Water meters floated to tackle dry summer
Water meters could be installed on properties in New Plymouth if dry summers continue.
New Plymouth District Council general manager of infrastructure Jim Willson says water meters would be one way of helping the district conserve its water supply.
If the council did have to resort to these measures it could cost many millions of dollars to install and implement, Willson said.
Water restrictions were imposed this year for 58 days throughout the district.
An odds-and-evens system was introduced, while some areas had a total hose ban.
Willson presented the imposed water restrictions to council's monitoring committee for ratification this week.
Councillor Keith Allum was quick to question Willson on council's management plan for the future.
"Every summer we seem to get water restrictions," Allum said.
"Niwa have told us that . . . we are going to get hotter, drier summers. Also we're building more and more subdivisions and I wondered what the staff have in place for alleviating the water restrictions in the future, because they are only going to get worse."
Willson said the first mitigation measure would be meters that recorded how much water was used at a property and allow council to charge for that usage.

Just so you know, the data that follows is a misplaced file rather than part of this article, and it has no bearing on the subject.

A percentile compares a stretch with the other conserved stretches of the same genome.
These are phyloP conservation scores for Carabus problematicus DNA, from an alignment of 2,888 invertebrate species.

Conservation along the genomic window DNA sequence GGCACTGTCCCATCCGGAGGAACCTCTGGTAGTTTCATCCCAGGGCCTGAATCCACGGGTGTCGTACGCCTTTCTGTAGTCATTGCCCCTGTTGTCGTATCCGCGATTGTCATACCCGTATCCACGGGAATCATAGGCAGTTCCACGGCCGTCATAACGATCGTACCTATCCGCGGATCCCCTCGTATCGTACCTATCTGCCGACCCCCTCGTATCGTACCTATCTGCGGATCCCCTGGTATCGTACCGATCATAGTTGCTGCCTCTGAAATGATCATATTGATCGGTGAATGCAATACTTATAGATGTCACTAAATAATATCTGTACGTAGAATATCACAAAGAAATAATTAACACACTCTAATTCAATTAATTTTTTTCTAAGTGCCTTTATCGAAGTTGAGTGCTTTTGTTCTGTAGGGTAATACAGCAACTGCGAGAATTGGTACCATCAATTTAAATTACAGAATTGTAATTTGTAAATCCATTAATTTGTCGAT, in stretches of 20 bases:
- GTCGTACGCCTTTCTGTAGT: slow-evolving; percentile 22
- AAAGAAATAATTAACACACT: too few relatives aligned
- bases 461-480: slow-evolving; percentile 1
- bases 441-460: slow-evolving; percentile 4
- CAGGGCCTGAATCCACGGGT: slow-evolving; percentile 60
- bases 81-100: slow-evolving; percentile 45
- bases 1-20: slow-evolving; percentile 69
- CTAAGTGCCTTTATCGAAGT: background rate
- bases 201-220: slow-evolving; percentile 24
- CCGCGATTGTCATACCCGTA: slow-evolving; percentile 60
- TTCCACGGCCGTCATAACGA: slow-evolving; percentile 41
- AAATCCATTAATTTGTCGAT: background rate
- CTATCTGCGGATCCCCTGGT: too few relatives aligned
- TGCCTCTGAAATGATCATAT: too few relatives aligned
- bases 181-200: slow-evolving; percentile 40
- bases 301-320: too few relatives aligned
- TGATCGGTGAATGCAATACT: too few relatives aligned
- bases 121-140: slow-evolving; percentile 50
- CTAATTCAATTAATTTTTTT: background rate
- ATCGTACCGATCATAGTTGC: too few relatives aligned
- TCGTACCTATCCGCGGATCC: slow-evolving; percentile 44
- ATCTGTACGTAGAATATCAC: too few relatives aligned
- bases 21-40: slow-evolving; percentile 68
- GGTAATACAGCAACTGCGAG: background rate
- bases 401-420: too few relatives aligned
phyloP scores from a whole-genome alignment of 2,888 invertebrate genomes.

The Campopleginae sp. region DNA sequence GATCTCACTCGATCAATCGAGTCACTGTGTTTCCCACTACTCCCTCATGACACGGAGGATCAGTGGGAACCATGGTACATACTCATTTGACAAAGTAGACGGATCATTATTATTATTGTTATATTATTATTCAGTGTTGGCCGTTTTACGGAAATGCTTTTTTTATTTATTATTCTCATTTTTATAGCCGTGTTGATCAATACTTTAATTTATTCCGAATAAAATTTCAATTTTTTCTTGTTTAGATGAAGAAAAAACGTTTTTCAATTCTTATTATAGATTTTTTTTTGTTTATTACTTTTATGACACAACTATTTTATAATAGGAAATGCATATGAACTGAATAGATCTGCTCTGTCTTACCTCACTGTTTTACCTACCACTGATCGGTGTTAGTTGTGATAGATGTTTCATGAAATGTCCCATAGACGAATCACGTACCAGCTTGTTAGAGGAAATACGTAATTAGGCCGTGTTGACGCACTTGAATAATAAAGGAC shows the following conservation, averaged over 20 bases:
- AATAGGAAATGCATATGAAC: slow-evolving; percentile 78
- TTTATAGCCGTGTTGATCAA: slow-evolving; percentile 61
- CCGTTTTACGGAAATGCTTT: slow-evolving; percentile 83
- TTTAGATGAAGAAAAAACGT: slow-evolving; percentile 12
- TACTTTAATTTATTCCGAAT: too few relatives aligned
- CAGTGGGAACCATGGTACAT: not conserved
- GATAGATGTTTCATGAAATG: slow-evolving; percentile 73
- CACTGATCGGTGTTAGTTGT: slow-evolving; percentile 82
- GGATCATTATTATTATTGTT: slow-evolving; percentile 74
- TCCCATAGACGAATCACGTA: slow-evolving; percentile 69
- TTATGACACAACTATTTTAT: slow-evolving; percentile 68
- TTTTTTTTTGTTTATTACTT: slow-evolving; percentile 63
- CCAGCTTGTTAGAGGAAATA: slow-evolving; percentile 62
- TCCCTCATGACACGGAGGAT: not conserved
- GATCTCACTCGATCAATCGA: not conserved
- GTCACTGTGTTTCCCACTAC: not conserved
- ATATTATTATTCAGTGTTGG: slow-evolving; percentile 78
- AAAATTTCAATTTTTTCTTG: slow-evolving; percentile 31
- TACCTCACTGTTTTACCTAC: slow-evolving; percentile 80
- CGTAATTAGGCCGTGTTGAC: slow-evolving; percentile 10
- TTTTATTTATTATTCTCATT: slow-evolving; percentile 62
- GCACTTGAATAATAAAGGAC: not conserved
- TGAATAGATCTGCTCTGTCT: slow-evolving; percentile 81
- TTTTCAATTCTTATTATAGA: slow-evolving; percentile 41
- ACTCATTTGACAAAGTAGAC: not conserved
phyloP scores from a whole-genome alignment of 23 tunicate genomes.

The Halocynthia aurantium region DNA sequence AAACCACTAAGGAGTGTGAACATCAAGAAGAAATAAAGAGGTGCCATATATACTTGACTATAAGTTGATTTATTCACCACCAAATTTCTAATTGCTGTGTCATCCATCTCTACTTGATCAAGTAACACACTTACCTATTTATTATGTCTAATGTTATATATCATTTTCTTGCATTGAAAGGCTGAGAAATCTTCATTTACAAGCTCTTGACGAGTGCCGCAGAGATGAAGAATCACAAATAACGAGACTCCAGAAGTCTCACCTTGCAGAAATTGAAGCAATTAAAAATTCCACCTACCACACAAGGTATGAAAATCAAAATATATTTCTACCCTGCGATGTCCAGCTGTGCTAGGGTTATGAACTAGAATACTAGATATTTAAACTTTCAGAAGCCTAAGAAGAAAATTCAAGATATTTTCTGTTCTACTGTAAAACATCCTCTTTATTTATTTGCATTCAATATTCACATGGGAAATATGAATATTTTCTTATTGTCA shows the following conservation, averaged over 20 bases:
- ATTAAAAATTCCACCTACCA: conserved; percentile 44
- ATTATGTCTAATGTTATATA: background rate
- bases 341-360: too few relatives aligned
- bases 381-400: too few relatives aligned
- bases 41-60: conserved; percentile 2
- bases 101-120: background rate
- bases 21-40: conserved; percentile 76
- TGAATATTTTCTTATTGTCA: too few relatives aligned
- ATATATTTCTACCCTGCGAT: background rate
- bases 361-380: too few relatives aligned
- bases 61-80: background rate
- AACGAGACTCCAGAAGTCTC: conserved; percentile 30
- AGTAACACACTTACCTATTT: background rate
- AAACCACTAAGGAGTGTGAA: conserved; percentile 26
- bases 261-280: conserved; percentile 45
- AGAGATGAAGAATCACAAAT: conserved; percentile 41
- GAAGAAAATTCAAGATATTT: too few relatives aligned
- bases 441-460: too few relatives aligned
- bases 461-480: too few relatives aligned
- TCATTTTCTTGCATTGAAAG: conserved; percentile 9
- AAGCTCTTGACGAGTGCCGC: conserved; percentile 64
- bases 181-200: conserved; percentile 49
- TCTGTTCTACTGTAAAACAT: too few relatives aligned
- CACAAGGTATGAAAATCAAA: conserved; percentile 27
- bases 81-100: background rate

"There is evidence within the industry that when you put meters on properties there is an instantaneous drop of usage by 20 per cent," he said.
"A lot of that is people find that their pipes on their own properties leak and therefore they are paying for water that is leaking into their ground."
The other measures were further reservoirs and the investigation of ground water supplies, he said.
"It is an issue that is certainly testing us at the moment."
Willson said he suspected a lot of the water was going straight into gardens throughout the district.
When it rained, water use went down by about 9 million litres in a 24-hour period because people did not need to hose their gardens, he said.
Councillor Marie Pearce questioned if the council would encourage people to put in their own water tanks in the future.
Willson said there was certainly an option for residents to store their own water.
There were no plans to install water meters yet, but if the issues continued a report would be prepared for council outlining in more detail the options that were available.
Taranaki Daily News